From their Extreme Shine Gloss & Plump Topcoat to their bright berry colours and even a Black Berry shade we rate the pigment and pay off of these polishes. We chatted to founder Sonia Hully about Nailberry’s mixed french/english influences and what we can expect to see from the brand in the near future…
You’ve had an amazing career with a huge span of diviersity working in Finance, Films and Real Estate and now Nailberry. What influenced you to start up this beauty venture? Can you recall any childhood memories of your mother/sister(s)/grandmother using makeup/nail polish?
Having beautiful hands. My grandmother used to do french manicure all the time and I thought she looked so elegant. When I was a young girl I started doing my nails with her. We would make a special moment of it and take our time going through the process of cleaning our nails with lemon to get them whiter, cut them and file them. Then we would start painting them. I loved it and felt so good afterwards.
I love beautiful hands with the nails manicured. It is the icing on the cake for an elegant woman. Today we have so many colours, we can play with them depending on the mood or the style we have. We can use nail polish like an accessory.
Who are your beauty icons?
What is your favourite shade in the Nailberry Range?
This is really hard. I chose them so I love them all. I can give you my top 5 favourites. Groseille, Almond, Rouge, Strawberry Jam and Noirberry. We have a new colour coming out called Storm too which I absolutely love :
How hard was it to set up a “healthier” & cruelty free nail brand?
Not that hard actually. I think laboratories are now aware we are looking for healthier products and I am working with the oldest and best one in the world. And guess what, it is French! I love making my collection and working on improving the formulas. However, I wanted to be 100% sure we wouldn’t have to do any testing on animals. I am totally against it and wouldn’t have got into the industry if it had not been the case.
You seem to have both French and London influences – would you say one is stronger than the other?
It is a hard one. Even when I travel people are confused. My accent is a mix of French and English (if you are not English) and my personality too. I have been in the London for over 22 years, so I definitely got some English influence. I would say my classic taste is french but my taste for quirkiness is English. I also love to travel so I take influences from everywhere I go. The world has so much to offer.
What can we expect to see in the future for Nailberry? Are there any new textures coming out *glitters or shimmery colours* or do you prefer a classic range with colours that are not so influenced by trends but rather stay in fashion all year round?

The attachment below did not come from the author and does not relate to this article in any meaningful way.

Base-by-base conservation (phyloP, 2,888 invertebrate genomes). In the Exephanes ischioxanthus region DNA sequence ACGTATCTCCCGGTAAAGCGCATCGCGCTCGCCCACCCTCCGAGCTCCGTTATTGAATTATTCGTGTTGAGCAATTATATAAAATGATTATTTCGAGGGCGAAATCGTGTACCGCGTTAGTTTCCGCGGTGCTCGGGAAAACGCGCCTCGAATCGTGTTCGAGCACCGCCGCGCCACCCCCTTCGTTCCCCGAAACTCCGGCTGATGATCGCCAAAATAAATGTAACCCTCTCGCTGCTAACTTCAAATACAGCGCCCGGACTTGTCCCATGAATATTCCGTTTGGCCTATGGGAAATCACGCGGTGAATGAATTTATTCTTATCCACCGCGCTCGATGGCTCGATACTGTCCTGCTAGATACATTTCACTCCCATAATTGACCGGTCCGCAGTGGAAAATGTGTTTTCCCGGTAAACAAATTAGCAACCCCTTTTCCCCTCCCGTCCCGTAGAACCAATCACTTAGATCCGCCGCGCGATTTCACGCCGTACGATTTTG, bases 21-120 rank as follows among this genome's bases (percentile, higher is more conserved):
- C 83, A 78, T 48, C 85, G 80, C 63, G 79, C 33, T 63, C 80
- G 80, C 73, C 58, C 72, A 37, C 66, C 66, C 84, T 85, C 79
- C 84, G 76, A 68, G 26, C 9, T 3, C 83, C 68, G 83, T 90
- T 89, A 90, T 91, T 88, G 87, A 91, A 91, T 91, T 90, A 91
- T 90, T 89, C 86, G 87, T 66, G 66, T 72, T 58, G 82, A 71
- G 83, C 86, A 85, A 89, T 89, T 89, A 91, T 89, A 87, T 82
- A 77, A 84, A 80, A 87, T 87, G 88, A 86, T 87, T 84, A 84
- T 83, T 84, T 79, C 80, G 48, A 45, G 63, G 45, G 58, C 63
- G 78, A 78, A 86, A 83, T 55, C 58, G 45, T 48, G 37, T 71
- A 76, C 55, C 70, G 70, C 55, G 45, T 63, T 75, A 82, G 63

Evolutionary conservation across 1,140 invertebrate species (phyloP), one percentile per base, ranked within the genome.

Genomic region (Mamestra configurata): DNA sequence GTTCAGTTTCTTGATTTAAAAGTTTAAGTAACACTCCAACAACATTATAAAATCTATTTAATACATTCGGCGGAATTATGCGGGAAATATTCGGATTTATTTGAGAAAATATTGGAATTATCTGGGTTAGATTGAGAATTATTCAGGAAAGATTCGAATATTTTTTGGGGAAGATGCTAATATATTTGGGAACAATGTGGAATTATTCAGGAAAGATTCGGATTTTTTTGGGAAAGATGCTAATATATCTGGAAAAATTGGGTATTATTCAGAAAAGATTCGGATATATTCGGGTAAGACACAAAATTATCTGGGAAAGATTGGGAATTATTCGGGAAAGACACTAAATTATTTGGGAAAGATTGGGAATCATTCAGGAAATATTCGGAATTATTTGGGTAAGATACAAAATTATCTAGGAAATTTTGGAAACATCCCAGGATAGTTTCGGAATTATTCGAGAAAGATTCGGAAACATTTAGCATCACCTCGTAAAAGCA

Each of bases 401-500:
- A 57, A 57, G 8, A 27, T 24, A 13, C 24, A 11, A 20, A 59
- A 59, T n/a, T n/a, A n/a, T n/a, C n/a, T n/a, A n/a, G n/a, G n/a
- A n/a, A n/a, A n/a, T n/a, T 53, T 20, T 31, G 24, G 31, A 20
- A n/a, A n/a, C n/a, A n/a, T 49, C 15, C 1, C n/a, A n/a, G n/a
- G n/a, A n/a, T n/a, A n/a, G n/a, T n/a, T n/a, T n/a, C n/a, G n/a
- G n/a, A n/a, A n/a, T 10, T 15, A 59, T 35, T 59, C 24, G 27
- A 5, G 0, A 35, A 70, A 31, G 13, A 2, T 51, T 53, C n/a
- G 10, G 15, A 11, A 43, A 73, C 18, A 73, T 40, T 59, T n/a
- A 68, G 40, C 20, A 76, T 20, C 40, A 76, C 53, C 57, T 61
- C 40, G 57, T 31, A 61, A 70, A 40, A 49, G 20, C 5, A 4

My french side will tell you, you need a classic collection. It is the basic but I am always interested by the trend and fashion industry so I have seasonal collections as well. We will have a little bit of shimmer on very dark colours like 50 shades and Storm for this winter. Then, I d rather concentrate on improving the formula than use too much texture. If you use texture you cannot get a healthy product and then, that is not Nailberry.
You’ve got a beautiful salon on Bute Street in South Kensington! I’ve read that you’ve done some interior decorating so it would seem a natural progression! What influenced the style of the salon ? The little pillows and the vintage chairs feel very French but there is still a very modern feel about it all!
Yes I wanted it French and I love decorating myself. This is who I am and I really wanted it to come out in the decoration. However, you still need to be modern and practical if you want your staff to work in good conditions and your clients to be comfortable. The trick is to get the balance right between the style and the practicality.
On a side note, the look of the nail polishes on the shelves and the names of the polishes remind me of French Jams! I took a trip to South of France once and the Jam was a specialty and came in an abundance of gorgeous jars with beautiful spoons! Is it a coincidence that the name Nailberry and all the polishes echo berries such as the jams you find all over France? If not what influenced the name Nailberry?
Funny enough we do have Strawberry Jam, a gorgeous red with a hint of pink and I have a serious sweet tooth so maybe my subconscious chose it for me :).
Actually, Nailberry came to me one day as an obvious choice. I knew it was perfect. I still carried a survey to make sure, giving the option of 4 different names, but as I expected, Nailberry came far ahead. Berries are red and most of the time nails are painted red like little berries at the end of the fingers.
Can you see a vision of Nailberry Nail Bars all over London? What can one expect upon visiting the salon?
Yes but the products are taking most of my time these days so I think franchising would be the best option for Nailberry with a strong health ethic. In my salon we care for your nails. The nail technicians will tell you if you cannot have your extensions or semi permanent gel. If they feel your nails need a break they will tell you to stop and let them breathe.
Finally, If you could pick just one item of makeup to take on your holidays what item would you go for?
Words : Tabby Casto